The background check
Here’s how the system is supposed to work: Before buying a gun from a federally licensed dealer, you are required to fill out a federal form with basic questions about criminal history. The seller calls the information into the FBI’s National Instant Criminal Background Check System (NICS), in Clarksburg, W. Va, and on the spot your name is run through the database. In a matter of minutes, you can complete your purchase if no red flags pop up.
So who can’t get a gun? The federal law instituting instant background checks was activated in 1998 and bars convicted killers from being able to buy firearms, as well as anyone imprisoned for more than two years; those convicted of domestic abuse; fugitives from justice, illegal immigrants; soldiers who have been dishonorably discharged; and people who are under indictment for a crime punishable by more than a year behind bars.
Many people say that background checks don’t work. Forget the idea that nothing is going to work 100% of the time.
Politico gives examples of what is not working:
……. while the background checks cover mental illness, few states are submitting the required records to the federal database. From 2004 and 2011, the number of mental health records made available to NICS increased dramatically from 126,000 to 1.2 million, according to a July report from the Government Accountability Office (GAO). But the GAO noted that the increase is largely a result of efforts by only 12 states.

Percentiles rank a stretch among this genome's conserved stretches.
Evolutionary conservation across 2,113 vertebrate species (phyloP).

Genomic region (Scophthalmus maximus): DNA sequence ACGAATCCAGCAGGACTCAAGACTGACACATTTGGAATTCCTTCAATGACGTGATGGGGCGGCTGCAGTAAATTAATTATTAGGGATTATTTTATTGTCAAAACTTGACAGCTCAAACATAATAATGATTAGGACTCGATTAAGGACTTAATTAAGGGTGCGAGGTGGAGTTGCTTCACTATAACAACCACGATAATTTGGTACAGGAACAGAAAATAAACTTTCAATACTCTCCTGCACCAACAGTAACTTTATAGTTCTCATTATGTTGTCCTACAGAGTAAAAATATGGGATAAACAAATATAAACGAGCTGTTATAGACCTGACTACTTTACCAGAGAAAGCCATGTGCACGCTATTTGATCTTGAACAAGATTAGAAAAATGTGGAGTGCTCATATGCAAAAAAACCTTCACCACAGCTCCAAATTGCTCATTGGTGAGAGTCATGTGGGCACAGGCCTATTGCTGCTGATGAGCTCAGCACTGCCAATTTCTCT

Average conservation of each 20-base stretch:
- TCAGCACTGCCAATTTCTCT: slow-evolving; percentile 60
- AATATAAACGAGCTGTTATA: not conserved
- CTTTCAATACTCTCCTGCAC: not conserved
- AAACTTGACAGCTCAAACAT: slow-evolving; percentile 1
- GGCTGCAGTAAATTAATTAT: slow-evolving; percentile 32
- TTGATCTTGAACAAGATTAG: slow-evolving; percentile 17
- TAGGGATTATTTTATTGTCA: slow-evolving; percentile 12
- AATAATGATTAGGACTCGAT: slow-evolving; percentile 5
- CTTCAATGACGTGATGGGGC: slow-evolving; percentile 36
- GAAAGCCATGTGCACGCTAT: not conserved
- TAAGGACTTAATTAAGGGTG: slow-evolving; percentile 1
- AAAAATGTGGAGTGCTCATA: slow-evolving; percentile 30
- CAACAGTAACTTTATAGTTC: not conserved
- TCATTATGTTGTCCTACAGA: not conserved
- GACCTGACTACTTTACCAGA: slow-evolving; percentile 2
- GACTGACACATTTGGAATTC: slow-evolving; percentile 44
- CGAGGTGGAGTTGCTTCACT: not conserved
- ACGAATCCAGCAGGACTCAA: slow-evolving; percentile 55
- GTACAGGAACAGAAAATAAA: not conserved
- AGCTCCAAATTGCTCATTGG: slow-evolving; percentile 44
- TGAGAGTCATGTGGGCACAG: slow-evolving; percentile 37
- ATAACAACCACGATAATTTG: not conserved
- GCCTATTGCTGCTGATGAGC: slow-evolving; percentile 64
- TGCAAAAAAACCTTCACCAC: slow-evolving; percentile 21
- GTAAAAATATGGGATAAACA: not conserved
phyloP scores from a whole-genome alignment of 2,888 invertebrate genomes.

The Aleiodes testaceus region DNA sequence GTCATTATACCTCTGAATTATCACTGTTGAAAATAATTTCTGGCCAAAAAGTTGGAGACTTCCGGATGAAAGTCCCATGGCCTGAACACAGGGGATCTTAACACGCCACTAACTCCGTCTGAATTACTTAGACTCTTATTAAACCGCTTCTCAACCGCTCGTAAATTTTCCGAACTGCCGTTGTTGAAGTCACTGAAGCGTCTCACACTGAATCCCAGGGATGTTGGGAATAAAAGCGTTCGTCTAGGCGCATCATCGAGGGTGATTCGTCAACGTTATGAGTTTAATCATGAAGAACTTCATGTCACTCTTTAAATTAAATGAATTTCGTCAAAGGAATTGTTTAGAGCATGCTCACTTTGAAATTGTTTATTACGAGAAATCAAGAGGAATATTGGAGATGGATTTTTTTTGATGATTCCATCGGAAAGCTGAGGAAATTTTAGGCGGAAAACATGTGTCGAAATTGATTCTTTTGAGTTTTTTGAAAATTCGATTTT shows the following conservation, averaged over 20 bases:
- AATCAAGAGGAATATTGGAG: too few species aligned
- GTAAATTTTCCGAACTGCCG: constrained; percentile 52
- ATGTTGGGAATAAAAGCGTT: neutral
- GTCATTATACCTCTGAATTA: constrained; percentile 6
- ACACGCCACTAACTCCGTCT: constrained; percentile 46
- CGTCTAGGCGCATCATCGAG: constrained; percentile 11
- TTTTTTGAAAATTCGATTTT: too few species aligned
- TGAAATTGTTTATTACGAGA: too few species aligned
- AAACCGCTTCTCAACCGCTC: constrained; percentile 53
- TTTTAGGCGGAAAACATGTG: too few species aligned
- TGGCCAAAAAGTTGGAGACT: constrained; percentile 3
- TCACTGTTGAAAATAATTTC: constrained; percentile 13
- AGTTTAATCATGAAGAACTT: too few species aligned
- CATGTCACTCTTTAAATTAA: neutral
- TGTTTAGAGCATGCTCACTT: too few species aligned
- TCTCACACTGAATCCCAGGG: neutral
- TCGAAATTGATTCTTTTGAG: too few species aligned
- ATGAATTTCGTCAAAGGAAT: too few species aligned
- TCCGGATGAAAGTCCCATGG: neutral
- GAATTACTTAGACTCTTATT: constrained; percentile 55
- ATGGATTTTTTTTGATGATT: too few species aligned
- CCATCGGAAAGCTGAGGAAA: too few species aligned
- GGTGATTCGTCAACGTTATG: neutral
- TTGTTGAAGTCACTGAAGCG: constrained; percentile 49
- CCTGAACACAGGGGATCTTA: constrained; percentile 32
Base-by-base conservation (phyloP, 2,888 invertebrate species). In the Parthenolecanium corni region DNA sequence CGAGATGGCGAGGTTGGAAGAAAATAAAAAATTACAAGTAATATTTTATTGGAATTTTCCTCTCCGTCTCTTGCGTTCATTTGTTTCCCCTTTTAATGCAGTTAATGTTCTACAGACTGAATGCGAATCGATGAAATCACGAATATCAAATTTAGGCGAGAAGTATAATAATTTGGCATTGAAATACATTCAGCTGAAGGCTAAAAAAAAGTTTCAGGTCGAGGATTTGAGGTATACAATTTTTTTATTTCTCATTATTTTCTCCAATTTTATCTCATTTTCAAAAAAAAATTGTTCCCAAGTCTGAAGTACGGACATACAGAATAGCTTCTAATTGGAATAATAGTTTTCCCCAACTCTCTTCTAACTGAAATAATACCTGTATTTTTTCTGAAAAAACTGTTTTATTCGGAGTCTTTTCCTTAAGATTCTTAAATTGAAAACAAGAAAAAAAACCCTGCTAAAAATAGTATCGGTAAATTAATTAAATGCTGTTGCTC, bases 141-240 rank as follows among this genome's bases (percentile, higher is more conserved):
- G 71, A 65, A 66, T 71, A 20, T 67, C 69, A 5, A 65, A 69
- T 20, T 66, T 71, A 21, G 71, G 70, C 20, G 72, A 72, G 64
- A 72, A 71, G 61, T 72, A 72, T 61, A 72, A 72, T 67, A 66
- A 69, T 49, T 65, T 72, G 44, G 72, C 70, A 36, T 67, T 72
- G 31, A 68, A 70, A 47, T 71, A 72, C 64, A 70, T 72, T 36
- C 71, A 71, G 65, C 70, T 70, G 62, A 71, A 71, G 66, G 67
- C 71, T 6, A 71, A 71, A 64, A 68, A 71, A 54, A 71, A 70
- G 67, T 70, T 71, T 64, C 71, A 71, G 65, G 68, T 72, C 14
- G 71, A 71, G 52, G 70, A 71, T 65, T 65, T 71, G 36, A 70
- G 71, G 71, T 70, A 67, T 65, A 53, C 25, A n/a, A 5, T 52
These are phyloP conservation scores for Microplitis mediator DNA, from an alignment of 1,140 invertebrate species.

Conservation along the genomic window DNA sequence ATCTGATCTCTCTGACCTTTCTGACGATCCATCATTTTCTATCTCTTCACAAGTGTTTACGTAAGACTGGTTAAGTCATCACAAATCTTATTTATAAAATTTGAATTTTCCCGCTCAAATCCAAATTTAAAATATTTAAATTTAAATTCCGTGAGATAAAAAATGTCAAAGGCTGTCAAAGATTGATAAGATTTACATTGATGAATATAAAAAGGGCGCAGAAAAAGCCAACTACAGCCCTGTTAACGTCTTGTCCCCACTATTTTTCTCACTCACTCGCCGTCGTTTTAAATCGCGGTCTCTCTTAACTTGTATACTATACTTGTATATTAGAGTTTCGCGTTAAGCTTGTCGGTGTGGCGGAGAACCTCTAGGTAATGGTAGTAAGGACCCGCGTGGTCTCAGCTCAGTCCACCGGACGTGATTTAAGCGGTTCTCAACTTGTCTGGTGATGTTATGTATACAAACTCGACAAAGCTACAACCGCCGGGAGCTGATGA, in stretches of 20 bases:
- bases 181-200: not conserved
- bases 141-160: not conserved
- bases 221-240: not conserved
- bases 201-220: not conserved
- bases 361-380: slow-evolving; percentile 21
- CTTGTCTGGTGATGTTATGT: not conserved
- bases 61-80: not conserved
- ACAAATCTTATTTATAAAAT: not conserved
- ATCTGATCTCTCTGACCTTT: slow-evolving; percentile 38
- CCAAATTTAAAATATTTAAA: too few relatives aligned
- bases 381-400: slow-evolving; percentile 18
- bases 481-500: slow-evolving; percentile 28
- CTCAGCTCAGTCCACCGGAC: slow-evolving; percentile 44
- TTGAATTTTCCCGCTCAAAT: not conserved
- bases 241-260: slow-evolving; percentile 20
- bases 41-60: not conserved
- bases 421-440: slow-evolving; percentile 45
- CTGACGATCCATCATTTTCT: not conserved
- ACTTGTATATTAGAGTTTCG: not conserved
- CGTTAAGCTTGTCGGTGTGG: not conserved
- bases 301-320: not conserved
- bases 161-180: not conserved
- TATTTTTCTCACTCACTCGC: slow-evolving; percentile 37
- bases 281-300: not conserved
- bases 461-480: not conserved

Under the current restrictions regarding mental health issues, gun purchases are prohibited for anyone found not guilty of a crime by reason of insanity, anyone who has been involuntarily committed to a mental institution, or found legally incompetent to handle their own affairs.
Like mental health records, drug violations are also under-reported to the feds, according to reports. The GAO concluded that “most states” aren’t informing the feds of failed drug tests, as the federal background check law requires — with 30 states not making any noncriminal data available.
With regards to drugs, the law bars anyone with multiple arrests for the use or possession of a controlled substance within the past five years with the most recent arrest happening in the last year. It also restricts someone who is convicted for the use or possession of a controlled substance within the last year.
It seems to me that enforcement would be pretty easy. Cut off federal aid to states that don’t comply. They do it over everything else. These things are either law or they aren’t. Federal gun laws should be laws, not the federal suggestions.
If you ever want to buy a gun and you are a little iffy in the mental health area, perhaps it is just best to admit yourself. It sounds like if you go voluntarily, you aren’t barred from owning a weapon.
I think we can do better than this.